1. Selective IgA deficiency:
  • It is the most prevalent immunodeficiency in humans, affecting 1 in 700 individuals, particularly those of the White race.
  • Characterized by a decrease in IgA levels below 7 mg/dl while IgG and IgM levels remain normal.
  • Individuals with severe IgA deficiency may experience repeated bouts of bacterial, enteroviral, or protozoal infections in the gastrointestinal and respiratory tracts due to the lack of mucosal immunity.
  • Recurrent sino-pulmonary infections are common in IgA deficiency.
  1. IgA nephropathy (Berger disease):
  • It is the most frequent cause of glomerulonephritis worldwide.
  • IgA deposits in the kidney’s mesangium, leading to glomerular injury.
  • Presents with hematuria (blood in urine) and red blood cell casts, often following an upper respiratory tract infection.
  • IgA levels are increased in both serum and urine but have no prognostic significance.
  • Progression to renal failure may occur in some cases.
  1. IgA Vasculitis (Henoch-Schonlein purpura):
  • It is the most common childhood vasculitis, predominantly affecting small vessels.
  • Deposition of IgA and complement protein C3 in vessel walls causes inflammation and leukocytoclastic vasculitis, resulting in purpura (skin rash).
  • Symptoms include palpable purpura, joint pain, gastrointestinal pain, and renal involvement.
  • Renal manifestations occur due to IgA deposition in the glomeruli.
  • Typically has a good prognosis.
  1. IgA myeloma:
  • It is the second most common subtype of multiple myeloma, characterized by a plasma cell malignancy that produces IgA.
  • Presents with hypercalcemia, renal impairment, back pain (due to bone lesions), and anemia.
  • Bone destruction, particularly in the skull and spine, is a hallmark feature.
  • Diagnosis involves bone marrow biopsy and detection of IgA M-protein.
  1. Linear immunoglobulin A bullous dermatosis (LABD):
  • A rare autoimmune disease affecting the subepidermis.
  • Caused by IgA antibodies targeting collagen XVII and neutrophil accumulation.
  • Linear deposition of IgA in the basal membrane zone leads to subepidermal cleavage.
  • Presents as blisters on a reddish base in the perineum and perioral areas.
  • Can cause chronic gingivitis, ulcers, and conjunctivitis.

In conclusion, clinical significance related to IgA includes selective IgA deficiency, IgA nephropathy, IgA vasculitis, IgA myeloma, and linear immunoglobulin A bullous dermatosis. These conditions have distinct manifestations and may affect different body systems, including the immune, renal, vascular, and dermatological systems. Proper diagnosis, management, and treatment are important for individuals with these conditions.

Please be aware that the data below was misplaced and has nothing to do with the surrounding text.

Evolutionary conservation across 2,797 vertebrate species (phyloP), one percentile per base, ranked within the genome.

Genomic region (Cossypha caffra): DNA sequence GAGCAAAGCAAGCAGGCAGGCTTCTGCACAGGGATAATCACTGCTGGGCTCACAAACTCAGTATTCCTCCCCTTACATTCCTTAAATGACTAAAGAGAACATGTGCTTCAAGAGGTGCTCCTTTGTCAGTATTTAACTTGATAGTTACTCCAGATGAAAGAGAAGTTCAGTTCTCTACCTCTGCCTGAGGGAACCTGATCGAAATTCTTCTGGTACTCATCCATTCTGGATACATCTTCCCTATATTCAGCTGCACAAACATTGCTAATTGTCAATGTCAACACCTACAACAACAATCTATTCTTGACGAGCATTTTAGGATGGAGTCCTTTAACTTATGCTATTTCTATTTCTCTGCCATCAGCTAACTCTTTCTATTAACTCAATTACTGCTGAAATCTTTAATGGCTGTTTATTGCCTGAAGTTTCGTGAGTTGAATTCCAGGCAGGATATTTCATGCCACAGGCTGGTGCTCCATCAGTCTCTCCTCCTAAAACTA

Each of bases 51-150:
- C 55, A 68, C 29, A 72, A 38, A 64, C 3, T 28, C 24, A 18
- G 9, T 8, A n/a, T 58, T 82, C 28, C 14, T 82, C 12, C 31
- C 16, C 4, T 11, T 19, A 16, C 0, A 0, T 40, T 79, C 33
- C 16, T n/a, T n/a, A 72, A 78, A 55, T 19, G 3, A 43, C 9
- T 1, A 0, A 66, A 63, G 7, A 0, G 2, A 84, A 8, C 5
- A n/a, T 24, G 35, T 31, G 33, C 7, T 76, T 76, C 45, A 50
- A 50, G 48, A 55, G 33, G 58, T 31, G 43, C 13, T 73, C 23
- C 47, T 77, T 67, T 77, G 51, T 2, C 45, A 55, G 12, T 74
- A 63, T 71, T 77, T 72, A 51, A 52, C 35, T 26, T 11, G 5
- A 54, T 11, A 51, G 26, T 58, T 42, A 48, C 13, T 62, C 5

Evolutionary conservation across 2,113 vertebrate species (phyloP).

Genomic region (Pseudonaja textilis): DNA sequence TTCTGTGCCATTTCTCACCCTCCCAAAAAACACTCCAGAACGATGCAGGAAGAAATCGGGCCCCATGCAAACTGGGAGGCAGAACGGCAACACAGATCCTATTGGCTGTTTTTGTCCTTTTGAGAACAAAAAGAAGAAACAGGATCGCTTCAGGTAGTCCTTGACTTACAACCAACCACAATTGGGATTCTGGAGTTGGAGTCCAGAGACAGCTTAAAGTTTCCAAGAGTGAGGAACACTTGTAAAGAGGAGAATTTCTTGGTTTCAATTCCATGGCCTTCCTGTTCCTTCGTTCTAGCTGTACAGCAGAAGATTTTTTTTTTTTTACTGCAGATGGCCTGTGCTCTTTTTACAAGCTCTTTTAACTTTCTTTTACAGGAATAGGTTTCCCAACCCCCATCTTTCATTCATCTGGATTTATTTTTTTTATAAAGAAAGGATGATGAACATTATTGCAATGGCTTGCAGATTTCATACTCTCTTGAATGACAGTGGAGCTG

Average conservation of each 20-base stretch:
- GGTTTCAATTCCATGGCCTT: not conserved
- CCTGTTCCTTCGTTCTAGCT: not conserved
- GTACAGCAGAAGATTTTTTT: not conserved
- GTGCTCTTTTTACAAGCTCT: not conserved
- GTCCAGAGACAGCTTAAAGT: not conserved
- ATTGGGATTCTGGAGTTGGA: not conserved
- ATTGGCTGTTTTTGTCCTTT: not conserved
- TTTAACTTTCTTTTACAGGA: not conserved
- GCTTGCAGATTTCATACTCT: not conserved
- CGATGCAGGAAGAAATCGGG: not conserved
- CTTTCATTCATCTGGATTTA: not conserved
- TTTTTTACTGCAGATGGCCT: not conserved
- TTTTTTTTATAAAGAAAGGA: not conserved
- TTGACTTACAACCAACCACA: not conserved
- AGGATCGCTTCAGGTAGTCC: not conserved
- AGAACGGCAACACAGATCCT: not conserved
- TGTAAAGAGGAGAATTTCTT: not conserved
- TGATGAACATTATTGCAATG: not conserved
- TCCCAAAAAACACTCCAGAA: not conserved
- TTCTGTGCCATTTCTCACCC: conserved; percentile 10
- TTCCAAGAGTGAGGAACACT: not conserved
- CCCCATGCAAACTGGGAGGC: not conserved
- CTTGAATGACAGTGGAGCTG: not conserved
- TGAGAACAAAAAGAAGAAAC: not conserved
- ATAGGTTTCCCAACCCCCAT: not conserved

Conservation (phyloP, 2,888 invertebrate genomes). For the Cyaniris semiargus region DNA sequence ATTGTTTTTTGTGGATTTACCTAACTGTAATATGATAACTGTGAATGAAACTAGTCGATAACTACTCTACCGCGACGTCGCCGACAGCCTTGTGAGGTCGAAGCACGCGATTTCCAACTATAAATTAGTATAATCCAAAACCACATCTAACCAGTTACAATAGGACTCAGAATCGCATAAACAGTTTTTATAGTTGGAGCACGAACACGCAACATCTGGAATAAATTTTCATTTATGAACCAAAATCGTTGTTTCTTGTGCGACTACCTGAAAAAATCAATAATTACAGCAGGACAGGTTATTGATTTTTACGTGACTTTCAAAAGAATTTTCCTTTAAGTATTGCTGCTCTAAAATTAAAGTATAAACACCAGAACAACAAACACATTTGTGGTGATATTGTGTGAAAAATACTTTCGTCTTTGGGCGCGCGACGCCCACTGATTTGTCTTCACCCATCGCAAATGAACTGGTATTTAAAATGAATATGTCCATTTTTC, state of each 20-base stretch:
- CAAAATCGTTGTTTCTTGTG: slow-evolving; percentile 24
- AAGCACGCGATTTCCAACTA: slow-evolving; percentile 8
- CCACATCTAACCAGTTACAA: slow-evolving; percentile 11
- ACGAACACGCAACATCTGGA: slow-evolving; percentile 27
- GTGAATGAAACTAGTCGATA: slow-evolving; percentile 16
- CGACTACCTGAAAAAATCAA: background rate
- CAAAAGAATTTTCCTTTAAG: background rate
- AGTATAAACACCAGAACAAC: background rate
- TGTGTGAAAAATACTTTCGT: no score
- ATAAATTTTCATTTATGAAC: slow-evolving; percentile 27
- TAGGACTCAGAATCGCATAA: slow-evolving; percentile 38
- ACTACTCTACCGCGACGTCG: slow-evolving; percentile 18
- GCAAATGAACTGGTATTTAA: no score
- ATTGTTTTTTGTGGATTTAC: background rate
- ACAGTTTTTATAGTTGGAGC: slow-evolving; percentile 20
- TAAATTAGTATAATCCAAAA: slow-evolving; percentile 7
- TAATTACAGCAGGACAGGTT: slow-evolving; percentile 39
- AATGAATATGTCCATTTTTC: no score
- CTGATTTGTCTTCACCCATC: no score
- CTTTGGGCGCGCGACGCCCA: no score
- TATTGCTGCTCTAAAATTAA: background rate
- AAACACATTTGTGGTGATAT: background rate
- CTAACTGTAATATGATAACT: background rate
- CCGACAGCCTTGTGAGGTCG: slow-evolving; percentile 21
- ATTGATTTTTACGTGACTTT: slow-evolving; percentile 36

Functions of Immunoglobulin A (IgA Antibody)

Immunoglobulin A (IgA) antibody serves important functions in the immune system, particularly in protecting mucous membranes and providing local immunity. Here are the functions of IgA based on the provided information:

  1. Protection of Mucous Membranes:
  • IgA is essential for the protection of mucous membranes in the gastrointestinal, respiratory, and genitourinary tracts.
  • It has the ability to pass the epithelial layer and enter bodily secretions, providing local immunity in certain areas.
  1. Defense against Local Infections:
  • Secretory IgA, which is rich in mucosal secretions such as saliva and tears, is the principal defense mechanism against several local infections.
  • Its presence in these secretions aids in the prevention of pathogen adhesion and invasion.
  1. Barrier Function:
  • IgA works as a barrier to prevent foreign substances from entering the circulatory system, such as infections and antigens.
  • IgA protects against infection by neutralizing viruses and blocking their adhesion to host surfaces in bodily fluids.
  1. Resistance to Digestion and Complement Activation:
  • IgA is resistant to digestion, allowing it to function in the harsh gastrointestinal and respiratory tract conditions.